be investigated (save a) of course).

> Sign-ins Computer Paper Error-rate
> a.) 1000 1000 1000 0
> b.) 1000 1000 999 .1
> c.) 1000 1000 1001 .1
> d.) 1000 999 1000 .1
> e.) 1000 999 999 .1
> f.) 1000 999 1001 .2
> g.) 1000 1001 1000 .1
> h.) 1000 1001 1001 .1
> i.) 1000 1001 999 .2
> a.) is the goal.
> Possible reasons for the others:
> b.) means someone didn't drop their receipt in t! he box

  b.) may also mean that someone fled (the term for signing in and
  leaving before voting) and one "attacker" was able to monkey with the
  computer totals. It could also mean that their vote, for whatever
  reason, didn't make it into the box (maybe it wasn't completely
  inserted and falls out, maybe someone with access to the ballot box
  removed it) or wasn't counted in the reconciliation of the paper
  ballots (maybe it was stuck inside the ballot box).

> e.) may mean someone walked in, registered, and didn't vote
> h.) may mean that some voter didn't get marked as checked in

  h.) may also mean that one voter was successfully voted twice. I know
  that this implicates secret ballot / ballot privacy concerns, but does
  it makes sense to include registration data in the reconciliation
  procedure? That is, as Doug has pointed out is done in Great Britain,
  a unique identifier is issued to the voter upon regist! ration and kept
  as a state secret... then the voter enters this unique identifier as
  the "ballot style" indicator when they approach the EVM. Granted, I
  can't see how this would work on closed-source EVMs... there would
  just be too much secrecy to convince savvy voters that the unique
  identifier wasn't being used in nefarious ways.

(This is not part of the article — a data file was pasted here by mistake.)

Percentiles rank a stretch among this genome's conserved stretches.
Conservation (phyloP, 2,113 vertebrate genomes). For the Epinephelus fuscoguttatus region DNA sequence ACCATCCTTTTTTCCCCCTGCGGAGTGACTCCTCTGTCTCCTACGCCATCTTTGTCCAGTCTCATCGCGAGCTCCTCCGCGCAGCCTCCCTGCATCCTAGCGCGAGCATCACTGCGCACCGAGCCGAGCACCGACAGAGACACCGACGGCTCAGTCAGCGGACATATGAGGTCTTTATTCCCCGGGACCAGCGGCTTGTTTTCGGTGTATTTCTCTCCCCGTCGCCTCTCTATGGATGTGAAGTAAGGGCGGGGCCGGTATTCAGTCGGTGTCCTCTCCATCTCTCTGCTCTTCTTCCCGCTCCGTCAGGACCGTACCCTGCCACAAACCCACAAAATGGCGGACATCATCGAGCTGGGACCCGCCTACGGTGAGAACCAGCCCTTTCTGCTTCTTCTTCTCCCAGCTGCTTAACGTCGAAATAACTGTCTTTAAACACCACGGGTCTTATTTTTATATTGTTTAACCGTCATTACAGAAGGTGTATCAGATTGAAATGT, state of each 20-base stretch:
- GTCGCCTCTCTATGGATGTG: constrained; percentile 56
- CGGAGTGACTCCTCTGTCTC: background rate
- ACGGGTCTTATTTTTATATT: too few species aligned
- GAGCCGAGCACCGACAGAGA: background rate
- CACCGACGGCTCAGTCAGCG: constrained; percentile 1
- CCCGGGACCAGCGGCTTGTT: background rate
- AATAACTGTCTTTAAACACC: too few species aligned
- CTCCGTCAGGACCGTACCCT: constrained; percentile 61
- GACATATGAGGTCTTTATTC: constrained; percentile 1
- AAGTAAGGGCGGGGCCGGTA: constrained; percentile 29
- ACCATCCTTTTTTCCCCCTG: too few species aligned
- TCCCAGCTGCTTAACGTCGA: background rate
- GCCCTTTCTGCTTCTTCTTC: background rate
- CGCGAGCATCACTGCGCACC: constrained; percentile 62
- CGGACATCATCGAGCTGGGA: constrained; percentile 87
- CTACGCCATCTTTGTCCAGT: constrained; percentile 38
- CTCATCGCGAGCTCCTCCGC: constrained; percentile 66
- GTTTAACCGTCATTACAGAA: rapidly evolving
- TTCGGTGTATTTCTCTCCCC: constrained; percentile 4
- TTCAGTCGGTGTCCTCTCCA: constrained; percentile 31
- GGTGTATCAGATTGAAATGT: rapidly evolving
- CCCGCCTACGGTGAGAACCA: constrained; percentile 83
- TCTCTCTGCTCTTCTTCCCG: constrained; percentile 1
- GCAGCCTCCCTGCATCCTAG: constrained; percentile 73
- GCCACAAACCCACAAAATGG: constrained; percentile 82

There's another angle on this mentioned by a cryptographer I spoke to
  briefly here at UC Berkeley... he mentioned that voting is premised
  upon being able to go somewhere and deposit something (a record of
  your vote)... why not make voting be about taking something away?
  That is, why not have two very large pools of random numbers (cleverly
  created, of course) and when you go vote, your ballot lists (and only
  lists) the random numbers you've "taken" from each race's pool of
  numbers. Of course, the mapping between the numbers and candidates
  would be the link that needs to be kept secret by some organization
  like the EAC. You could imagine that one could go to an EAC website
  and enter one or more of their random numbers and see if their vote
  was counted (but not for whom).

  I'm babbling.

> g.) and i.) could be a combination of b.) and h.)
> c.), d.), f.) need some explanation.

  These seem like classic ballot box stuffing of one kind or another.

> The b.), e.) and h.) errors are the type of human errors I'm referring to.

  I think they're only human errors assuming that the computer element
  is functioning perfectly.


  Joseph Lorenzo Hall
  UC Berkeley, SIMS PhD Student
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Received on Sat Jan 7 22:28:56 2006